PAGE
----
Wednesday 28 November 2018

Church of England at work in the village in the late 1800's

It must not be thought that the Church of England was inactive in the village. Sunday Services were held and in the 1880s more than a hundred children attended the Sunday School for which there were seven teachers and two superintendents, one of whom was always the schoolmistress. Parish work was now a recognized part of a clergyman's duties and it took a variety of forms. It was usually centred on Eton, but the villagers were included because they were parishioners, and in time successful ventures were often extended into Eton Wick. A few were simply charitable, the richer subscribing to help the poorer.  The laying-in charity, which was started in 1866, came into this category. Through it expectant mothers could borrow linen and a first layette from it and were given five shillings (25p) for the doctor's fee and two shillings (10p) for groceries. Mostly, however, there was an element of self-help in each scheme. Probably the first to be set up was the Provident Club, formed in 1840 to encourage the habit of saving and thrift by the Provident Club, formed in 1840 to encourage the habit of saving and thrift by giving a bonus to all depositors who saved for a whole year.  The money and bonus had to be spent on clothes, shoes and coals at particular shops. Nearly forty years later this idea was extended, and a Penny Bank was formed in Eton and Eton Wick; though these did not last long for they were being superseded by a Government Scheme managed by the Post Office.

Two other ventures were begun in 1866. The first was the Eton Soup Kitchen which was opened on New Year's Day. Broken meats, bread and other leftovers were sent daily to the Kitchen from the boys' Houses in the College, and were re-cooked to form nourishing stews, soups and puddings which could be purchased at nominal prices - not by all comers, but by the poor and needy who had been given tickets by one of the conducts or the parish doctor. By the end of the year the Kitchen had become self-supporting and in most years there was a small balance that could be used to keep the Kitchen open during the school holidays.  Before many years passed the conducts were being helped by District Visitors; at first, there were only three of them for the whole parish, but before the end of the century there were five for Eton Wick itself.  In 1872 the newly formed Church of England Temperance Society helped to establish the Three Lilies Coffee Tavern as an attractive alternative to the public houses.  For the first time in the parish, there was a place where people could meet and not feel obliged to drink alcohol.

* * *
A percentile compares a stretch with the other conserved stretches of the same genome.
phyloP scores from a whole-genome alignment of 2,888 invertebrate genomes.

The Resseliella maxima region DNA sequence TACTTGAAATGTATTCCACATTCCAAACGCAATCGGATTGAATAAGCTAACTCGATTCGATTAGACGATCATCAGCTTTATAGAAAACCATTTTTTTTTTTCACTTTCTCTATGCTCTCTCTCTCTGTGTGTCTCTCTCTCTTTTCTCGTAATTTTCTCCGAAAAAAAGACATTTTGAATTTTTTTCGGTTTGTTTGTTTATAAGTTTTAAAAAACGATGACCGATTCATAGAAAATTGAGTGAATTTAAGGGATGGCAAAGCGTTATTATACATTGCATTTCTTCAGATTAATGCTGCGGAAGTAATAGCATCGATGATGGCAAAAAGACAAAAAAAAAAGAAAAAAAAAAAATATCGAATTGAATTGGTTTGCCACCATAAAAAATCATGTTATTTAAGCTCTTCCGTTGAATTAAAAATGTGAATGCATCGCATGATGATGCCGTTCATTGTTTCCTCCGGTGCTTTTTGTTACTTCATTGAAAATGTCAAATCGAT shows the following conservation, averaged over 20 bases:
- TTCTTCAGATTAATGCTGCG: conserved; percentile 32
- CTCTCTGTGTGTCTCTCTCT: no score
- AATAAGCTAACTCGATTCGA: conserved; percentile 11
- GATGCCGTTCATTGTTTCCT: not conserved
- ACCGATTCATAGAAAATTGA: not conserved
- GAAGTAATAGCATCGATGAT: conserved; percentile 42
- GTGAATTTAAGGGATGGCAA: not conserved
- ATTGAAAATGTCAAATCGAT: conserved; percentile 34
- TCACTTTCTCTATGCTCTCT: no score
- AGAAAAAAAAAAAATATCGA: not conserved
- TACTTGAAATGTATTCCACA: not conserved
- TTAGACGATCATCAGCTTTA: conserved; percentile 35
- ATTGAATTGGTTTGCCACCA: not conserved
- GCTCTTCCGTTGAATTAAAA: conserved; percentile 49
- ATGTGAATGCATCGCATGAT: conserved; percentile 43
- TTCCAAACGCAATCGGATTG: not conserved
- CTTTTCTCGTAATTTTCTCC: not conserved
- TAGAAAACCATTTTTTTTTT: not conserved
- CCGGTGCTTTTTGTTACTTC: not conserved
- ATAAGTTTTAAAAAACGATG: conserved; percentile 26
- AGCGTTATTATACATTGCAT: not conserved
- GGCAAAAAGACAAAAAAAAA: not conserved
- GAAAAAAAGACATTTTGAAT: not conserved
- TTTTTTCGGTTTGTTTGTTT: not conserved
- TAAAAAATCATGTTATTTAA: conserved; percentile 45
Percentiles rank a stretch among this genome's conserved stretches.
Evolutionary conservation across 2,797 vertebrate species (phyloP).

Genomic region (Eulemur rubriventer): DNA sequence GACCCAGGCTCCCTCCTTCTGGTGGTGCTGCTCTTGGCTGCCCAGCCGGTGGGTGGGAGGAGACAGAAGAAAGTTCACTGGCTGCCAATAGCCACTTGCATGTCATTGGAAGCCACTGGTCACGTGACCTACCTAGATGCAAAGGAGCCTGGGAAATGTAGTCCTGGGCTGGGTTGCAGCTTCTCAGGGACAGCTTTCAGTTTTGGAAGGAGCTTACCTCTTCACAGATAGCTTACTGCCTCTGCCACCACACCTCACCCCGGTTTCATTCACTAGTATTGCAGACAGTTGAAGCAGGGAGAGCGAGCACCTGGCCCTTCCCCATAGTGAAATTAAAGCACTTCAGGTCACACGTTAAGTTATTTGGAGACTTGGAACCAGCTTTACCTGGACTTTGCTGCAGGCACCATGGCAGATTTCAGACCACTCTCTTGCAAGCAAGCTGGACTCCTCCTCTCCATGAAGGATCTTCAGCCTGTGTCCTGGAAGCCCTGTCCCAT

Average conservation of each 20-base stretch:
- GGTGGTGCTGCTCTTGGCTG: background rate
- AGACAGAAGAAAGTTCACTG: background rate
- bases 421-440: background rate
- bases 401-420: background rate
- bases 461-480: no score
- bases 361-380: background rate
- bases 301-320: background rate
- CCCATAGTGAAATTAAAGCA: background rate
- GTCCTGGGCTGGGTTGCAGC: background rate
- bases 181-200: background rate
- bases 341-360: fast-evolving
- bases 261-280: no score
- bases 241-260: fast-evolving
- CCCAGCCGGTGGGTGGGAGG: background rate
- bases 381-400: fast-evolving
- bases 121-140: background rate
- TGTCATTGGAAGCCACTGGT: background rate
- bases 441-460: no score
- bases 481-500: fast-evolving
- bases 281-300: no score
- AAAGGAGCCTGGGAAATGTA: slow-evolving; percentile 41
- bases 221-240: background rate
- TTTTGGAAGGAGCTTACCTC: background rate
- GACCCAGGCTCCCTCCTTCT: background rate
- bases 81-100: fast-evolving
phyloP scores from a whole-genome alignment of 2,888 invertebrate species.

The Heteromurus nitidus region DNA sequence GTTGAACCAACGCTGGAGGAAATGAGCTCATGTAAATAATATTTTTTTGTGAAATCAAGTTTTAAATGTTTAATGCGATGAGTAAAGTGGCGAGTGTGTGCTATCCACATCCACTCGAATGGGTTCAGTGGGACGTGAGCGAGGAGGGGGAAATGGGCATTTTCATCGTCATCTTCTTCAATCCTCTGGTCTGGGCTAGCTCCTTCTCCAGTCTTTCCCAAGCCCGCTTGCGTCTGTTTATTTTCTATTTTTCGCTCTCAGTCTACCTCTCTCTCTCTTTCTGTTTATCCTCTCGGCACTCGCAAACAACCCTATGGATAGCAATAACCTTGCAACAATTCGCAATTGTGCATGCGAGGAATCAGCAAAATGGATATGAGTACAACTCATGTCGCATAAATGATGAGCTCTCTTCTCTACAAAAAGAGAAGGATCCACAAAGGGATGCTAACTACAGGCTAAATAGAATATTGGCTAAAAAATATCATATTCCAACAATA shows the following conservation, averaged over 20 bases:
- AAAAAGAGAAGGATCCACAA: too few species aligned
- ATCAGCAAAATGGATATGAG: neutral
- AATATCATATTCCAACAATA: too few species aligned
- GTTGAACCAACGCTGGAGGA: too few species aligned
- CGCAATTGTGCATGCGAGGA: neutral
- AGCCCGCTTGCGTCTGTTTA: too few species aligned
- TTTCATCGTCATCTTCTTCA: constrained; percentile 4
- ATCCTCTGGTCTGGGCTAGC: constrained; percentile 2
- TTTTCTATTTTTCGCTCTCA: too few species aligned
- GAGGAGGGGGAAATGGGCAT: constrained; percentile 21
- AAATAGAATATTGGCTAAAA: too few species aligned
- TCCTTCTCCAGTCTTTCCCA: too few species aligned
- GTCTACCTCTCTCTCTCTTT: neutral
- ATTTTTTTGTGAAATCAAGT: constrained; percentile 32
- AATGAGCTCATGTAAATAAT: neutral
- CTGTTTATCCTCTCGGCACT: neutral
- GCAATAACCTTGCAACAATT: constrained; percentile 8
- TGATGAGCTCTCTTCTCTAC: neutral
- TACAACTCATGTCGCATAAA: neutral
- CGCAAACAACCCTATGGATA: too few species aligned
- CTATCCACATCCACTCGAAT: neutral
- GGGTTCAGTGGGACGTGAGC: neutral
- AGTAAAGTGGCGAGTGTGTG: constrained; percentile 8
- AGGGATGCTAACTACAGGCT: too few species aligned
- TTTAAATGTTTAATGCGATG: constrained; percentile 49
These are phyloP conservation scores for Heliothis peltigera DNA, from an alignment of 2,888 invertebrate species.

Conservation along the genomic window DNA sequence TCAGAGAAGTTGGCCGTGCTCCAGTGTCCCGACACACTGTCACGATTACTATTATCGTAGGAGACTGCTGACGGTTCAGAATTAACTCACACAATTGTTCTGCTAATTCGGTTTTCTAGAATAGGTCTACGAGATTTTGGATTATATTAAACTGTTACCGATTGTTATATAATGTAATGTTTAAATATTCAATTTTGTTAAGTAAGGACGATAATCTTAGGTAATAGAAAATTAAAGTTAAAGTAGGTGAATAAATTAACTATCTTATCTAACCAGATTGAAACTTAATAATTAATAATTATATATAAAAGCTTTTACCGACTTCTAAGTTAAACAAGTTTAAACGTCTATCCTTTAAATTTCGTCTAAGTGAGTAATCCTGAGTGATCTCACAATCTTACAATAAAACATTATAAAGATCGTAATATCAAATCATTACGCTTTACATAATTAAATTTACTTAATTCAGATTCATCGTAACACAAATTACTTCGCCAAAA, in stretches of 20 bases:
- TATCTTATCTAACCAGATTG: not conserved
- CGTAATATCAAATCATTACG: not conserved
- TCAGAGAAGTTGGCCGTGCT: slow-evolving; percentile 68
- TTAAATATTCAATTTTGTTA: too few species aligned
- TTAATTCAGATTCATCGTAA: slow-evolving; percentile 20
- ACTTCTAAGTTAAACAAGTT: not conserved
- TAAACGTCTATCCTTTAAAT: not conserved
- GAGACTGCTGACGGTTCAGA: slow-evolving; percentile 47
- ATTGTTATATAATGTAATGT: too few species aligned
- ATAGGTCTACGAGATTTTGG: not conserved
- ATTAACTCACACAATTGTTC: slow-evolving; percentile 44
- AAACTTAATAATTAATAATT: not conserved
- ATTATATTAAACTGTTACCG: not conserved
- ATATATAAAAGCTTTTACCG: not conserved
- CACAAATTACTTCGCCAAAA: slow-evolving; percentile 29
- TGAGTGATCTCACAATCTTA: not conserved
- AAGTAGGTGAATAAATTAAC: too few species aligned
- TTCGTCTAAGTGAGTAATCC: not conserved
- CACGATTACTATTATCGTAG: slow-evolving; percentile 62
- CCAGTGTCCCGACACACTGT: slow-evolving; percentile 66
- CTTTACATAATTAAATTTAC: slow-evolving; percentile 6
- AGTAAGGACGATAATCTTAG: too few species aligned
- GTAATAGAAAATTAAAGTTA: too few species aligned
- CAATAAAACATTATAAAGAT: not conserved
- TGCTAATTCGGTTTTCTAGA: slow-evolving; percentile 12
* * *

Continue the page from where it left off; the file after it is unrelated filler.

In 1885 the Eton Wick Branch of the Church Temperance Society was formed with eighteen temperance members, thirty total abstainers and sixty-three children. Both branches worked towards obtaining land which could be used for allotments and three years later the first three acres in South Field were leased from the Crown. No thoughts of freezers acted as an incentive to these first allotment holders, who made time to cultivate them in spite of at least a seventy-hour working week. Poor wages, insecurity of employment, large families and the diminishing size of cottage gardens were sufficient spur.

Already a parochial library had been started in the Girls' School at Eton, though in its first year it had only 147 books and the borrowings had to be restricted.  The parish schools continued to be an important consideration to the church: every year money was needed and regularly raised by subscriptions for their maintenance, .but as town and all parts of the village grew more money was required.  A gallery was built to accommodate the infants in the village school, but still, it could not keep pace with the increasing number of children of school age. There was even talk of refusing entry to newcomers from New Town, and by the 1880’s the schoolroom was so overcrowded as to be 'unwholesome'. No longer could the Government Inspector give a favourable report; this was disastrous for without it no grant would be forthcoming.  

A new school had to be built; meetings were held, the Provost took the chair and inevitable Subscription Lists were started. The Crown granted half an acre of land and the lammas rights were relinquished. At last, building began in 1888 and by the February of the next year, the children were in their new classrooms - one for the infants and one for the girls.  The boys after the age of six or seven went to the Porny School. There was a new schoolmistress, for Miss Wheeler, after twenty years service, was now found unequal to her task under the new Government regulations.  School was now compulsory, and as infants' and girls' school it had entered a new phase in its history.

This is an extract from The Story of a Village: Eton Wick 1217 to 1977 by Judith Hunter.

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